There are a whole bunch of potential problems that may arise when teaching a group that includes guitar players linked to the technical and cultural background associated with the instrument
Without wishing to over dramatise the situation it is not uncommon to find that in the classroom there can be a "distance" between a (formally trained) classroom music teacher and those members of his or her student body whose experience of learning an instrument has been that route traditional taken by most guitar players (self taught with a reliance on guitar tablature and youtube videos)
It is not uncommon to find a prodigiously technically gifted guitar player who can fly up and down the neck of the instrument "shredding" like whatever leather clad Son Of Satan is currently clogging up the guitar magazines who (sometimes taking a strange kind of pride in the fact that they) know nothing at all about music theory
Music teachers often find themselves in a situation where they are challenged about the value of music theory to people who play the guitar and our job is to get them "onside" with regard to knowing how music works without dampening the enthusiasm that has got them this far
Regardless of whether they admit it or not just about everyone who ever (even) half seriously picked up a guitar at some stage tried to write a song (or songs) on it A great way to encourage a student to engage with music theory is to ask if they would like to know how to come up with "the chords that work" in any key Even if you dont play guitar there are a bunch of questions that you can ask a guitar player that will probably provoke a positive response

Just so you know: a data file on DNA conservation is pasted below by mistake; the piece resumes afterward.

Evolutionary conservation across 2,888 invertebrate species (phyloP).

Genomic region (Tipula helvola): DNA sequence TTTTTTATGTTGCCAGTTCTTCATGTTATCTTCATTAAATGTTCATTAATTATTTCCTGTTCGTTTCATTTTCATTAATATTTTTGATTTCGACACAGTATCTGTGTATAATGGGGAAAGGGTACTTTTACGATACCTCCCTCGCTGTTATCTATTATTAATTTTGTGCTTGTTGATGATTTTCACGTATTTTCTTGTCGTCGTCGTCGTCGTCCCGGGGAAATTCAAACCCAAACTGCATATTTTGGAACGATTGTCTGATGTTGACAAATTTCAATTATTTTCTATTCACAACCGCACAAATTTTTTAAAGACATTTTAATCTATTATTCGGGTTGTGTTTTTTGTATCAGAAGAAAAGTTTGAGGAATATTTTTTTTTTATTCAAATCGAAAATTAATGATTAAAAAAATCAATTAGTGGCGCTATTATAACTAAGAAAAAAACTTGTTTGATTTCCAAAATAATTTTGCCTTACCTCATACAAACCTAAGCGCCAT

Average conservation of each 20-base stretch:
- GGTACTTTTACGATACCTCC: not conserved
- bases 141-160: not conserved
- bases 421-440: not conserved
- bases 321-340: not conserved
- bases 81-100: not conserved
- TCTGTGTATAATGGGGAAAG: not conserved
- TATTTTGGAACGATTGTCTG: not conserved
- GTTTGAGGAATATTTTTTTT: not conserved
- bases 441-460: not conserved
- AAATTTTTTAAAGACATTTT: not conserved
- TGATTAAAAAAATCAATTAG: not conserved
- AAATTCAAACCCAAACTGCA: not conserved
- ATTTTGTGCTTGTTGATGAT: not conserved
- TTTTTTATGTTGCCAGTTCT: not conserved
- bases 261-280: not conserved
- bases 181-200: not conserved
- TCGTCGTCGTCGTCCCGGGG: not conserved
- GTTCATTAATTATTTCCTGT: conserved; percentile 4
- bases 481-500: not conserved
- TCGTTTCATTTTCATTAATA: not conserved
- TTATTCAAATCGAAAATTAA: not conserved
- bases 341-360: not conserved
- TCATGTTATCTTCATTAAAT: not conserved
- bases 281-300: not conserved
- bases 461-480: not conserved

Before taking them too deeply into music theory from a standing start it can be a good idea to ask them to look at their own experience Have they noticed that if they are learning or playing a song that hangs around the chord of A a lot then they are also quite likely to encounter the chords of D and E? The chord of F sharp minor also tends to often turn up alongside the above chords.
Similarly if they are playing or working on a song that features the chords of G and D it is quite likely that they will also encounter the chords of C and Em If you get a positive response to this line of questioning then it can be a good time to ask them if they would like to know a single "trick" that will allow them to work out the chords that work in any key
You and I know that we will be asking them to construct a specified major scale, correctly identifying the name of each note as they go and then hanging the right major or minor chord on four of those notes but as this explanation smells a bit of music theory it is sometimes best to let them believe that its a "trick"
Our "one click" download consists of 300 professionally prepared handouts that can be printed over and over again for less than the price of a single paper textbook! many of which deal with the correct identification of intervals
These resources are especially designed to make life easier for classroom music or instrumental teachers who need to get theoretical ideas over to students.
The handouts have been put together so that the same basic ground can be covered with differing levels of graphic support (some handouts feature keyboards and have space for letter names while others aimed at more advanced students rely on a more conventional musical stave approach).
They are designed so that a single music educator might work with all ability levels within a single session. challenging the more able learners whilst supporting those who are not so familiar with the concepts and material under study
musicteachingresources.com is a new sister site of the already well established guitar and bass teacher's resources website teachwombat.com